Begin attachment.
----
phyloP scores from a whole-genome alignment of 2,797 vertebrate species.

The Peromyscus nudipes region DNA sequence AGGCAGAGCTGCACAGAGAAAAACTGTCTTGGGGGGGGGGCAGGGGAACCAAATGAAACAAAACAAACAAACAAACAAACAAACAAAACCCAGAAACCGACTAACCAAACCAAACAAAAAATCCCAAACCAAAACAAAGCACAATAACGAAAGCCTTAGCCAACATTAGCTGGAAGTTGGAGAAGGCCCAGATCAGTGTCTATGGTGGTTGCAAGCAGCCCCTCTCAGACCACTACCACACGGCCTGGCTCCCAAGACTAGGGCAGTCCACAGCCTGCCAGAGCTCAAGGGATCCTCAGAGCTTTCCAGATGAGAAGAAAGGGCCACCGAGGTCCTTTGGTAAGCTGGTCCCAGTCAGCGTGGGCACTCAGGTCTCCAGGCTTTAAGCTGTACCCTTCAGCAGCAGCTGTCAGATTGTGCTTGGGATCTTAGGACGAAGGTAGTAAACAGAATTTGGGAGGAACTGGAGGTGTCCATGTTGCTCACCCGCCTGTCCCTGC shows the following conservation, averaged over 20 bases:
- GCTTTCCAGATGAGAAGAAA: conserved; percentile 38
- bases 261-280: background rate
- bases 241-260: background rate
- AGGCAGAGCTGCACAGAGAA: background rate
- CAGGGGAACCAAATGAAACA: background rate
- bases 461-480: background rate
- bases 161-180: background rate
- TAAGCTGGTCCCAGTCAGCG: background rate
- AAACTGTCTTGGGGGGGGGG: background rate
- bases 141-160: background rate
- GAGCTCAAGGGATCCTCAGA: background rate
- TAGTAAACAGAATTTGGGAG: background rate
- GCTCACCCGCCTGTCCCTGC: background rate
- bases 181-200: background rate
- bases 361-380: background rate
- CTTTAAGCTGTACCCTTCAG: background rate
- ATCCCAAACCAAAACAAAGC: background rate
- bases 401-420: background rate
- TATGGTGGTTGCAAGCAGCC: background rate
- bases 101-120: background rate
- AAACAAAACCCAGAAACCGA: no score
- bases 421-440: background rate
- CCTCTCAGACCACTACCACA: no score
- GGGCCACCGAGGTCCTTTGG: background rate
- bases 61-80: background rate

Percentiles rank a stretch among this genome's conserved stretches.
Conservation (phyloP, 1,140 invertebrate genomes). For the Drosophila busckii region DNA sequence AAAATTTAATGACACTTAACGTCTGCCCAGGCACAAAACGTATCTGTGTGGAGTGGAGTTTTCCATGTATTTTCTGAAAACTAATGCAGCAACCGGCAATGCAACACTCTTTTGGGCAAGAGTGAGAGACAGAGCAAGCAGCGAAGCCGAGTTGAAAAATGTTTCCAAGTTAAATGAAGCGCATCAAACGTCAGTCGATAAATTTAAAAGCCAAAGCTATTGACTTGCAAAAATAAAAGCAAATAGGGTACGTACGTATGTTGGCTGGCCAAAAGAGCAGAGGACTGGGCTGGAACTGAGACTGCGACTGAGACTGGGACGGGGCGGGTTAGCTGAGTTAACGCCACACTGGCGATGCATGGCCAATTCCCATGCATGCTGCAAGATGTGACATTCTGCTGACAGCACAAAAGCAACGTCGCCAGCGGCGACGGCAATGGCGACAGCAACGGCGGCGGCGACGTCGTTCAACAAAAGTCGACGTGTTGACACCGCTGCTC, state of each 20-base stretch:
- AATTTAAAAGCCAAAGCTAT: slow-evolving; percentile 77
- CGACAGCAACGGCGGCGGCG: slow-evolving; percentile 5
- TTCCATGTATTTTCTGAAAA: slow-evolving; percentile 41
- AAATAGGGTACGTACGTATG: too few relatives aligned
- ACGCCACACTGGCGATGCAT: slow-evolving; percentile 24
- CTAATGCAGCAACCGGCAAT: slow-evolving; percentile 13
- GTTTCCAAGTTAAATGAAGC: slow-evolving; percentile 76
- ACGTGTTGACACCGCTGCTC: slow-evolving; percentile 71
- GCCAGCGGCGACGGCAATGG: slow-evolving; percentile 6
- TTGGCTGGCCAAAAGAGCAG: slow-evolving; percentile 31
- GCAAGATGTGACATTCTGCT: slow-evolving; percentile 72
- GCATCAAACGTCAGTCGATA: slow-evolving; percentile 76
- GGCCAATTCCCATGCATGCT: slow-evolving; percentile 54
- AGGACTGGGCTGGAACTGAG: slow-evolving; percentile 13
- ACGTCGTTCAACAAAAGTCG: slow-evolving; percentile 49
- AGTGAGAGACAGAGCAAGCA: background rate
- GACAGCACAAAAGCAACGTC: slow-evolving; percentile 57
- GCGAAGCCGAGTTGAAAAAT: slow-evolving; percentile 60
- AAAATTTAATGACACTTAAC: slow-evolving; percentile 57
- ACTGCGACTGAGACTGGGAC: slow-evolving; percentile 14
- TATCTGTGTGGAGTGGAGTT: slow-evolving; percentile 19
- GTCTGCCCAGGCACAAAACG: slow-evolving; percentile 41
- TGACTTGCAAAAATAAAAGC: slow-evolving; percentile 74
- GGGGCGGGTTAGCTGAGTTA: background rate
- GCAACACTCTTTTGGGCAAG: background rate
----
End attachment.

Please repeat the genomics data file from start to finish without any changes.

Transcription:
phyloP scores from a whole-genome alignment of 2,797 vertebrate species.

The Peromyscus nudipes region DNA sequence AGGCAGAGCTGCACAGAGAAAAACTGTCTTGGGGGGGGGGCAGGGGAACCAAATGAAACAAAACAAACAAACAAACAAACAAACAAAACCCAGAAACCGACTAACCAAACCAAACAAAAAATCCCAAACCAAAACAAAGCACAATAACGAAAGCCTTAGCCAACATTAGCTGGAAGTTGGAGAAGGCCCAGATCAGTGTCTATGGTGGTTGCAAGCAGCCCCTCTCAGACCACTACCACACGGCCTGGCTCCCAAGACTAGGGCAGTCCACAGCCTGCCAGAGCTCAAGGGATCCTCAGAGCTTTCCAGATGAGAAGAAAGGGCCACCGAGGTCCTTTGGTAAGCTGGTCCCAGTCAGCGTGGGCACTCAGGTCTCCAGGCTTTAAGCTGTACCCTTCAGCAGCAGCTGTCAGATTGTGCTTGGGATCTTAGGACGAAGGTAGTAAACAGAATTTGGGAGGAACTGGAGGTGTCCATGTTGCTCACCCGCCTGTCCCTGC shows the following conservation, averaged over 20 bases:
- GCTTTCCAGATGAGAAGAAA: conserved; percentile 38
- bases 261-280: background rate
- bases 241-260: background rate
- AGGCAGAGCTGCACAGAGAA: background rate
- CAGGGGAACCAAATGAAACA: background rate
- bases 461-480: background rate
- bases 161-180: background rate
- TAAGCTGGTCCCAGTCAGCG: background rate
- AAACTGTCTTGGGGGGGGGG: background rate
- bases 141-160: background rate
- GAGCTCAAGGGATCCTCAGA: background rate
- TAGTAAACAGAATTTGGGAG: background rate
- GCTCACCCGCCTGTCCCTGC: background rate
- bases 181-200: background rate
- bases 361-380: background rate
- CTTTAAGCTGTACCCTTCAG: background rate
- ATCCCAAACCAAAACAAAGC: background rate
- bases 401-420: background rate
- TATGGTGGTTGCAAGCAGCC: background rate
- bases 101-120: background rate
- AAACAAAACCCAGAAACCGA: no score
- bases 421-440: background rate
- CCTCTCAGACCACTACCACA: no score
- GGGCCACCGAGGTCCTTTGG: background rate
- bases 61-80: background rate

Percentiles rank a stretch among this genome's conserved stretches.
Conservation (phyloP, 1,140 invertebrate genomes). For the Drosophila busckii region DNA sequence AAAATTTAATGACACTTAACGTCTGCCCAGGCACAAAACGTATCTGTGTGGAGTGGAGTTTTCCATGTATTTTCTGAAAACTAATGCAGCAACCGGCAATGCAACACTCTTTTGGGCAAGAGTGAGAGACAGAGCAAGCAGCGAAGCCGAGTTGAAAAATGTTTCCAAGTTAAATGAAGCGCATCAAACGTCAGTCGATAAATTTAAAAGCCAAAGCTATTGACTTGCAAAAATAAAAGCAAATAGGGTACGTACGTATGTTGGCTGGCCAAAAGAGCAGAGGACTGGGCTGGAACTGAGACTGCGACTGAGACTGGGACGGGGCGGGTTAGCTGAGTTAACGCCACACTGGCGATGCATGGCCAATTCCCATGCATGCTGCAAGATGTGACATTCTGCTGACAGCACAAAAGCAACGTCGCCAGCGGCGACGGCAATGGCGACAGCAACGGCGGCGGCGACGTCGTTCAACAAAAGTCGACGTGTTGACACCGCTGCTC, state of each 20-base stretch:
- AATTTAAAAGCCAAAGCTAT: slow-evolving; percentile 77
- CGACAGCAACGGCGGCGGCG: slow-evolving; percentile 5
- TTCCATGTATTTTCTGAAAA: slow-evolving; percentile 41
- AAATAGGGTACGTACGTATG: too few relatives aligned
- ACGCCACACTGGCGATGCAT: slow-evolving; percentile 24
- CTAATGCAGCAACCGGCAAT: slow-evolving; percentile 13
- GTTTCCAAGTTAAATGAAGC: slow-evolving; percentile 76
- ACGTGTTGACACCGCTGCTC: slow-evolving; percentile 71
- GCCAGCGGCGACGGCAATGG: slow-evolving; percentile 6
- TTGGCTGGCCAAAAGAGCAG: slow-evolving; percentile 31
- GCAAGATGTGACATTCTGCT: slow-evolving; percentile 72
- GCATCAAACGTCAGTCGATA: slow-evolving; percentile 76
- GGCCAATTCCCATGCATGCT: slow-evolving; percentile 54
- AGGACTGGGCTGGAACTGAG: slow-evolving; percentile 13
- ACGTCGTTCAACAAAAGTCG: slow-evolving; percentile 49
- AGTGAGAGACAGAGCAAGCA: background rate
- GACAGCACAAAAGCAACGTC: slow-evolving; percentile 57
- GCGAAGCCGAGTTGAAAAAT: slow-evolving; percentile 60
- AAAATTTAATGACACTTAAC: slow-evolving; percentile 57
- ACTGCGACTGAGACTGGGAC: slow-evolving; percentile 14
- TATCTGTGTGGAGTGGAGTT: slow-evolving; percentile 19
- GTCTGCCCAGGCACAAAACG: slow-evolving; percentile 41
- TGACTTGCAAAAATAAAAGC: slow-evolving; percentile 74
- GGGGCGGGTTAGCTGAGTTA: background rate
- GCAACACTCTTTTGGGCAAG: background rate